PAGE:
I suspect that just> using the EVF without the LCD will decrease the overall draw and> keep a set of batteries in service much longer.

[ATTENTION: subjectivity alert] after playing arround with the D7 for 2 days using EVF only (not auto, LCD only used for checking some of the pictures) seems to reduze the power needs of the camera a lot.
tc

OP Wayne DeWitt Senior Member • Posts: 1,259
Re: Some moer info...

Hi Bryan,

I had come to the same conclusion as you did. What I didn't understand is that the EVF turns off when I turn on the flashlight. An I.R. proximity sensor alone should not have behaved that way.

Wayne

Bryan Biggers wrote:
Hi Wayne,

The way that these sensors work is that there is an IR emitter and
sensor pair. Probably the emitter is behind one of the little
windows to the right of the EVF, the sensor behind the other. When
an IR reflective object approaches (and just about everything
relfects near IR, which is why even glasses work), some of the
light from the emitter is reflected into the sensor. The reason
that the flashlight worked is probably just because it too
reflected some IR. The actual light emitted is probably a pattern
of pulses so that ambient IR does not trigger the EVF. Just cheap
stuff, the same as you might find in an IR TV remote control.
Bryan

And for the people who asked about the nature of the proximity
sensor for the EVF I have a puzzling observation. It turns on the
EVF when an object is about 2" away from the eyepiece. I placed a
flashlight (torch to some of you) up against the eyepiece, the EVF
came on. When I switched the flashlight on the EVF went off. Think
you got it? Think again! I then passed my eyeglasses in front of
the sensors (there are 2 windows), the EVF turns on when my glasses
are held in front of the sensors (without my head being in them).
It also turned on when I passed transparent cellophane in front of
them. Very curious indeed. Could they have gone to the trouble of
haveing a proximity sensor AND a light sensor incorporated? The
dual-window setup would lead me to believe that it's a proximity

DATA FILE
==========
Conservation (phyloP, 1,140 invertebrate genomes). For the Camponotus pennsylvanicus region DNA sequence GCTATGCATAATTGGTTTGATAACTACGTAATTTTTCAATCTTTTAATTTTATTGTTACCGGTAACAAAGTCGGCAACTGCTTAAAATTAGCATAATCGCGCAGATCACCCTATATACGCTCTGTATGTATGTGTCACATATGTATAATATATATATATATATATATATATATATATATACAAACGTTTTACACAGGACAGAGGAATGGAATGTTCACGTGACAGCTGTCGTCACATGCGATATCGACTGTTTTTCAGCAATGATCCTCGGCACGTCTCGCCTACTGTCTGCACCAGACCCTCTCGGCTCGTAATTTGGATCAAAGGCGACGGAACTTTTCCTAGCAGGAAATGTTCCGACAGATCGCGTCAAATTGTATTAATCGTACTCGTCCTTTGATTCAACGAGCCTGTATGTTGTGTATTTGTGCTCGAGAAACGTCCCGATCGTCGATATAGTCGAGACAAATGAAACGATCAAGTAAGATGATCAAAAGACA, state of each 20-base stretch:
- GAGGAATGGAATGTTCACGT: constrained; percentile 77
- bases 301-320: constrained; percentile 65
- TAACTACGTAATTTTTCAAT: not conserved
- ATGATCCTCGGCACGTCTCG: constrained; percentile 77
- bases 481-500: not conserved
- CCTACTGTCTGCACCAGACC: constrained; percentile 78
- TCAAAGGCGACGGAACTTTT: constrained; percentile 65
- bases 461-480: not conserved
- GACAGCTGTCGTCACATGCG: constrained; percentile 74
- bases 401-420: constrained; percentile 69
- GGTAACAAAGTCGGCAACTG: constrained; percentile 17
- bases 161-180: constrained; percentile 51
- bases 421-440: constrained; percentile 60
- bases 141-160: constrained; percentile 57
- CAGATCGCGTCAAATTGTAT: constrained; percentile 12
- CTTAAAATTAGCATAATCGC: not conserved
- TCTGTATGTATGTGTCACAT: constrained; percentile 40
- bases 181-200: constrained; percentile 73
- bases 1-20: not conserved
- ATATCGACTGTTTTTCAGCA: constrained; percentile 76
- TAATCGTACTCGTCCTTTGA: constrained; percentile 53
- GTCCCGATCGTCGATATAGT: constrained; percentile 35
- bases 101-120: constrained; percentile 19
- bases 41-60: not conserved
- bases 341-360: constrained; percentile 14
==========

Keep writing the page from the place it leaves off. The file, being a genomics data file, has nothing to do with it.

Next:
sensor. But then the question is how is it accomplished? I.R.
radiation? If it's a specific band it may reflect off of the glass
and the cellophane the same as it would off of your face. Wouldn't
explain the flashlight reaction though.

 Wayne DeWitt's gear list:Wayne DeWitt's gear list
Minolta DiMAGE 7 Nikon Coolpix P510 Nikon Coolpix P7800 Nikon D800 Kodak DCS Pro 14n +2 more
Bryan Biggers Veteran Member • Posts: 3,569
Re: Some moer info...

Wayne wrote:

Hi Bryan,

I had come to the same conclusion as you did. What I didn't
understand is that the EVF turns off when I turn on the flashlight.
An I.R. proximity sensor alone should not have behaved that way.

Wayne

Maybe light from the flashlight swamps out the reflected IR signal. There is some IR in the flashlight light, and the IR filters over the detector are just plastic and not prefect either.
Bryan

 Bryan Biggers's gear list:Bryan Biggers's gear list
Panasonic Lumix DMC-LX7 Olympus PEN E-P3 Olympus OM-D E-M5 Olympus PEN E-PM2 Olympus E-M5 III
Jim Popenoe Regular Member • Posts: 241
Re: Some moer info...

Wayne wrote:

Hi Bryan,> > I had come to the same conclusion as you did. What I didn't> understand is that the EVF turns off when I turn on the flashlight.> An I.R. proximity sensor alone should not have behaved that way.> > Wayne>

I suspect that the IR emitter emits pulses of a certain pattern, and the internal firmware is programmed to respond to pulses of that pattern from the IR sensor. If the sensor responded to continuous IR, the EVF would be on all of the time in sunlight, which would waste the battery. I suspect that, as with sunlight, the camera recognized the continuous IR from your incandescent flashlight bulb and switched the EVF off. Just my guess.

Jim

OP Wayne DeWitt Senior Member • Posts: 1,259
Continuous Autofocus and "hunting"...